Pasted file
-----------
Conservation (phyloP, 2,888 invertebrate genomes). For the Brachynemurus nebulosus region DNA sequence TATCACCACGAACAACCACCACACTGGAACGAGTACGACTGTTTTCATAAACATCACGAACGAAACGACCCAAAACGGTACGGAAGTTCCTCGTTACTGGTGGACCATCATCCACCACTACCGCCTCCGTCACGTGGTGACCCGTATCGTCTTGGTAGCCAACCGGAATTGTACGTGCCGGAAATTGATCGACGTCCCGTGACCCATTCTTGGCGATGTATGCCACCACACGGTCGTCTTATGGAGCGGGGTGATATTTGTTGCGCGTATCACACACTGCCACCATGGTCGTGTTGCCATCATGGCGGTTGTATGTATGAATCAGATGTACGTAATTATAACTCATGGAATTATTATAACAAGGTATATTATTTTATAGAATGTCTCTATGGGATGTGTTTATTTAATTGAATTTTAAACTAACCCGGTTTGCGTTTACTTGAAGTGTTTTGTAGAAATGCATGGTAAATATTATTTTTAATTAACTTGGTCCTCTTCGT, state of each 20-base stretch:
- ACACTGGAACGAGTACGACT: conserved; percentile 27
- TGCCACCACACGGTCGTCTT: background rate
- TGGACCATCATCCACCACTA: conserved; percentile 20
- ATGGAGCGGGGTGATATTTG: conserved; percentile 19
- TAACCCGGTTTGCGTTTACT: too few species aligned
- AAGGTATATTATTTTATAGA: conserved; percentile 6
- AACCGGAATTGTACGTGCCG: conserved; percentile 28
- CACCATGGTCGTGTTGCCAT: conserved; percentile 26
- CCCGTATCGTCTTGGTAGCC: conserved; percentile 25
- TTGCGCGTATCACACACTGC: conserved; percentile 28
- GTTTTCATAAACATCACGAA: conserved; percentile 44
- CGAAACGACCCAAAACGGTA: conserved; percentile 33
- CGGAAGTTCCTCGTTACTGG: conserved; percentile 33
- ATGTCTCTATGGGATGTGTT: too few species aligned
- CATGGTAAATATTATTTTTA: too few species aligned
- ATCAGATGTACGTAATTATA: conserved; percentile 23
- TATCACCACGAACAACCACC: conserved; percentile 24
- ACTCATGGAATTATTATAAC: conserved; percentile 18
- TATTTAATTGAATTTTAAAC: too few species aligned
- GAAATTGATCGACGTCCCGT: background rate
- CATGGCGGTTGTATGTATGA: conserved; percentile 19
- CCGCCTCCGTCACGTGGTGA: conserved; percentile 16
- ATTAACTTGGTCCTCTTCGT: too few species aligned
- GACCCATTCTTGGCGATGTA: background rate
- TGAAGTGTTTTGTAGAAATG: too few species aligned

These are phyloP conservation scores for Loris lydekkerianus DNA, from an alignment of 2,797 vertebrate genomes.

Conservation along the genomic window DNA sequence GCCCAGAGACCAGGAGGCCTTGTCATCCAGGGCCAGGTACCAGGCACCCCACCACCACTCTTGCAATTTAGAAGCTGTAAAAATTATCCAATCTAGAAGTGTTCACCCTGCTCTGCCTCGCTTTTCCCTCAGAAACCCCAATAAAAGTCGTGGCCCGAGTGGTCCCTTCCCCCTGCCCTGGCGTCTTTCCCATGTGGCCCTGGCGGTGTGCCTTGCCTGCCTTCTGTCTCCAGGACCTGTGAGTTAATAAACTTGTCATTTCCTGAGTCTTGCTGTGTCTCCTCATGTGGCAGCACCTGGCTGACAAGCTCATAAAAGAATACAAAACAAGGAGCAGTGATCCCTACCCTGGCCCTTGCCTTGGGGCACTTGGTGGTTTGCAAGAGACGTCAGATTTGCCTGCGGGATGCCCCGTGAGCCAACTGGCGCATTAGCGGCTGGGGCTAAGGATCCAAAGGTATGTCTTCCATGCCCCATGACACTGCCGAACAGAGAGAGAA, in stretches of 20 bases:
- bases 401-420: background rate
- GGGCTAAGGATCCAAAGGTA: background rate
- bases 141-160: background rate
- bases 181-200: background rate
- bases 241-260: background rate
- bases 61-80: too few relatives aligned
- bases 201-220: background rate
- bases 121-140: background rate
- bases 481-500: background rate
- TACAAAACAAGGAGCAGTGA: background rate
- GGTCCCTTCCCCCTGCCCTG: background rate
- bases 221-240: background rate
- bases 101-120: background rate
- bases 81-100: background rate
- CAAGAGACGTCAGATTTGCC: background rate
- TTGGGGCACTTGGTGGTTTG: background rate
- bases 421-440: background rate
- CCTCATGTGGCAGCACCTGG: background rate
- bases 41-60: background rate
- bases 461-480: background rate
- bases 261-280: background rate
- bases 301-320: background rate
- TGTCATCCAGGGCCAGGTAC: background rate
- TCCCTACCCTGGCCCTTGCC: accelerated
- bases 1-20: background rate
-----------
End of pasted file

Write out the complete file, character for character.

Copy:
Conservation (phyloP, 2,888 invertebrate genomes). For the Brachynemurus nebulosus region DNA sequence TATCACCACGAACAACCACCACACTGGAACGAGTACGACTGTTTTCATAAACATCACGAACGAAACGACCCAAAACGGTACGGAAGTTCCTCGTTACTGGTGGACCATCATCCACCACTACCGCCTCCGTCACGTGGTGACCCGTATCGTCTTGGTAGCCAACCGGAATTGTACGTGCCGGAAATTGATCGACGTCCCGTGACCCATTCTTGGCGATGTATGCCACCACACGGTCGTCTTATGGAGCGGGGTGATATTTGTTGCGCGTATCACACACTGCCACCATGGTCGTGTTGCCATCATGGCGGTTGTATGTATGAATCAGATGTACGTAATTATAACTCATGGAATTATTATAACAAGGTATATTATTTTATAGAATGTCTCTATGGGATGTGTTTATTTAATTGAATTTTAAACTAACCCGGTTTGCGTTTACTTGAAGTGTTTTGTAGAAATGCATGGTAAATATTATTTTTAATTAACTTGGTCCTCTTCGT, state of each 20-base stretch:
- ACACTGGAACGAGTACGACT: conserved; percentile 27
- TGCCACCACACGGTCGTCTT: background rate
- TGGACCATCATCCACCACTA: conserved; percentile 20
- ATGGAGCGGGGTGATATTTG: conserved; percentile 19
- TAACCCGGTTTGCGTTTACT: too few species aligned
- AAGGTATATTATTTTATAGA: conserved; percentile 6
- AACCGGAATTGTACGTGCCG: conserved; percentile 28
- CACCATGGTCGTGTTGCCAT: conserved; percentile 26
- CCCGTATCGTCTTGGTAGCC: conserved; percentile 25
- TTGCGCGTATCACACACTGC: conserved; percentile 28
- GTTTTCATAAACATCACGAA: conserved; percentile 44
- CGAAACGACCCAAAACGGTA: conserved; percentile 33
- CGGAAGTTCCTCGTTACTGG: conserved; percentile 33
- ATGTCTCTATGGGATGTGTT: too few species aligned
- CATGGTAAATATTATTTTTA: too few species aligned
- ATCAGATGTACGTAATTATA: conserved; percentile 23
- TATCACCACGAACAACCACC: conserved; percentile 24
- ACTCATGGAATTATTATAAC: conserved; percentile 18
- TATTTAATTGAATTTTAAAC: too few species aligned
- GAAATTGATCGACGTCCCGT: background rate
- CATGGCGGTTGTATGTATGA: conserved; percentile 19
- CCGCCTCCGTCACGTGGTGA: conserved; percentile 16
- ATTAACTTGGTCCTCTTCGT: too few species aligned
- GACCCATTCTTGGCGATGTA: background rate
- TGAAGTGTTTTGTAGAAATG: too few species aligned

These are phyloP conservation scores for Loris lydekkerianus DNA, from an alignment of 2,797 vertebrate genomes.

Conservation along the genomic window DNA sequence GCCCAGAGACCAGGAGGCCTTGTCATCCAGGGCCAGGTACCAGGCACCCCACCACCACTCTTGCAATTTAGAAGCTGTAAAAATTATCCAATCTAGAAGTGTTCACCCTGCTCTGCCTCGCTTTTCCCTCAGAAACCCCAATAAAAGTCGTGGCCCGAGTGGTCCCTTCCCCCTGCCCTGGCGTCTTTCCCATGTGGCCCTGGCGGTGTGCCTTGCCTGCCTTCTGTCTCCAGGACCTGTGAGTTAATAAACTTGTCATTTCCTGAGTCTTGCTGTGTCTCCTCATGTGGCAGCACCTGGCTGACAAGCTCATAAAAGAATACAAAACAAGGAGCAGTGATCCCTACCCTGGCCCTTGCCTTGGGGCACTTGGTGGTTTGCAAGAGACGTCAGATTTGCCTGCGGGATGCCCCGTGAGCCAACTGGCGCATTAGCGGCTGGGGCTAAGGATCCAAAGGTATGTCTTCCATGCCCCATGACACTGCCGAACAGAGAGAGAA, in stretches of 20 bases:
- bases 401-420: background rate
- GGGCTAAGGATCCAAAGGTA: background rate
- bases 141-160: background rate
- bases 181-200: background rate
- bases 241-260: background rate
- bases 61-80: too few relatives aligned
- bases 201-220: background rate
- bases 121-140: background rate
- bases 481-500: background rate
- TACAAAACAAGGAGCAGTGA: background rate
- GGTCCCTTCCCCCTGCCCTG: background rate
- bases 221-240: background rate
- bases 101-120: background rate
- bases 81-100: background rate
- CAAGAGACGTCAGATTTGCC: background rate
- TTGGGGCACTTGGTGGTTTG: background rate
- bases 421-440: background rate
- CCTCATGTGGCAGCACCTGG: background rate
- bases 41-60: background rate
- bases 461-480: background rate
- bases 261-280: background rate
- bases 301-320: background rate
- TGTCATCCAGGGCCAGGTAC: background rate
- TCCCTACCCTGGCCCTTGCC: accelerated
- bases 1-20: background rate